Claude Monet was a French Impressionist painter born in 1840. Readers are probably familiar with his paintings of water lilies. One of the unique attributes of Monet’s work was that he painted the same scene in different lighting – whether it be a different time of day or a different season. I had the great fortune of visiting the Jardins de Monet in the French hamlet of Giverny, about an hour outside Paris. For any fan of Impressionist painting, it’s a pilgrimage worth making.
I spent several hours immersed in the magic of Monet’s lily pond. While filled with visitors, the grounds retained the glow of his paintings. It was easy to see how well the master captured the beauty of the arena. And then, somewhat suddenly, a figure jumped out from the masses of tourists and stepped directly into the enchanting scene.
OMG - it was a worker!
My first thought was of the disruption. How could someone so abruptly inject themselves into this sacred landscape? I then thought more about the work that needed to be done – the weeding of Monet’s water lilies was something that kept the scene magical for the thousands of tourists that waited in long lines and demanded perfection.
The juxtaposition of the worker with the beauty of the scene was notable.
But what struck me most was the comments I heard from fellow visitors. “Wow, could you imagine if THAT was your job?” – or “wouldn’t I love to be her”
And it’s true, not many of us get to weed Monet’s Gardens in our day-to-day work. However, people like this wake up each morning the same way we all do. They eat breakfast the same way we do, commute to work, and look forward to their lunch break and to their weekends. A job is still a job – unless you take a different view. If you can find meaning in your work – or help others to do so – your work becomes more significant. There’s the great story of two stoneworkers asked about their work on building a new cathedral – one described the work as laying stone from 9 to 5 – and another described it as building a tremendous monument. You don’t have to work on Monet’s Garden to make a difference in the world.
It’s how you see your work – and how leaders paint a vision – that matters.
I imagine that it’s easy to be inspired by your work if you are clearing weeds in Monet’s Garden – and yet, the task itself is the same as clearing weeds anywhere – it’s how you frame your impact that matters.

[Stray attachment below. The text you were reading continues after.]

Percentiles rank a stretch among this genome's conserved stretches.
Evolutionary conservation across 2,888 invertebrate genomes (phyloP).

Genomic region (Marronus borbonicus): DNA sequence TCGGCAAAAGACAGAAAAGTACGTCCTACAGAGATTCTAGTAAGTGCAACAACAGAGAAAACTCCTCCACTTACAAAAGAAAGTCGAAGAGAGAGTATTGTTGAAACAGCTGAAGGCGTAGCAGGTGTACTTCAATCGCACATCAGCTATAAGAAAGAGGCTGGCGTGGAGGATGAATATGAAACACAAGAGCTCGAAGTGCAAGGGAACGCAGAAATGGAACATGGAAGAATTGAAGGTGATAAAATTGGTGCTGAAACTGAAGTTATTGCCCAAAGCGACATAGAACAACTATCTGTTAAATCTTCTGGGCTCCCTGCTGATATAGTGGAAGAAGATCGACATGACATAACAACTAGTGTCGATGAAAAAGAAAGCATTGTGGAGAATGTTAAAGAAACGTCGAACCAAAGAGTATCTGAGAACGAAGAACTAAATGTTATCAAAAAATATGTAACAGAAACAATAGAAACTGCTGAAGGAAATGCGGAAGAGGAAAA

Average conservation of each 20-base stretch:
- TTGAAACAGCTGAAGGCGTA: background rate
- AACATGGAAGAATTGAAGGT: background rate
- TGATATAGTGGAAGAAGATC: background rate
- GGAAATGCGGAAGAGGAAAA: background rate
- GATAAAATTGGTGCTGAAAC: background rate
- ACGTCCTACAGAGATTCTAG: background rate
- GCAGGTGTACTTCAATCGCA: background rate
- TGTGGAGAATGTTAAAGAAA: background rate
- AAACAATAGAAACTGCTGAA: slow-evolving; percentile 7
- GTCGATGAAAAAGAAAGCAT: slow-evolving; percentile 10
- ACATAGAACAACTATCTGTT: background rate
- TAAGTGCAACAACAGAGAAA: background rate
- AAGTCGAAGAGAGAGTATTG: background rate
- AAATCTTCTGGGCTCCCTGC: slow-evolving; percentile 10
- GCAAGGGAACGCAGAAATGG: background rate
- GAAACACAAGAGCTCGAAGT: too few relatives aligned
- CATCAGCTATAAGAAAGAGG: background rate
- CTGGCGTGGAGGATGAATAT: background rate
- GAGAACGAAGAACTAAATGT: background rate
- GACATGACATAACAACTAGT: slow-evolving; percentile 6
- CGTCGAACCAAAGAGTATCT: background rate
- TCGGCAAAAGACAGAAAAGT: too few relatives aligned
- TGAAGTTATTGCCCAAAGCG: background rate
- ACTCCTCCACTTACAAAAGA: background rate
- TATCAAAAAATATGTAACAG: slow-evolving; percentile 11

We don’t often think about the mundane work in extravagant situations – who is the actor playing Mary Poppins at the Disneyland meet and great? – we don’t ever know her name, but she is changing the lives of kids everywhere. Who empties the trash at the Royal Palace? Who is the person that vacuums the Red Carpet ahead of the Oscars? Who polishes the crown of the Statue of Liberty or sells hot dogs at the Super Bowl?
These are all jobs that need to be done – and I can imagine that these folks are inspired by what they do – while at the same time, they worry about traffic, keeping their boss happy with their work – everyone has a life to contend with.
The challenge to managers, leaders, and HR professionals is this: How can we frame the everyday work of our teams to help people find meaning? Weeding Monet’s Garden is an inspiring job, but it probably pays less than leading a team to audit tax records. The job of a leader is to instill meaning, particularly when times are tough, and the work is hard.
It is up to the leader, working with HR professionals, to paint a bigger picture. We can’t all be weed pullers for Monet (and maybe we don’t want to be, we’d prefer to earn our income elsewhere and pay to visit as a tourist), but we can all have an impact on the lives of those around us.
It was striking to be reminded jobs exist in many forms. For some, the dream is CEO or C-Suite, and for others, to work amidst natural beauty, but it is the job of HR professionals to help people find the canvas upon which they can paint their own dreams. Mark Twain said, “Find a job you enjoy doing, and you will never have to work a day in your life.”
We can all enjoy Monet’s Garden – regardless of the role we play. It’s up to all of us to find our meaning at work – even if we live in the land of dreams…
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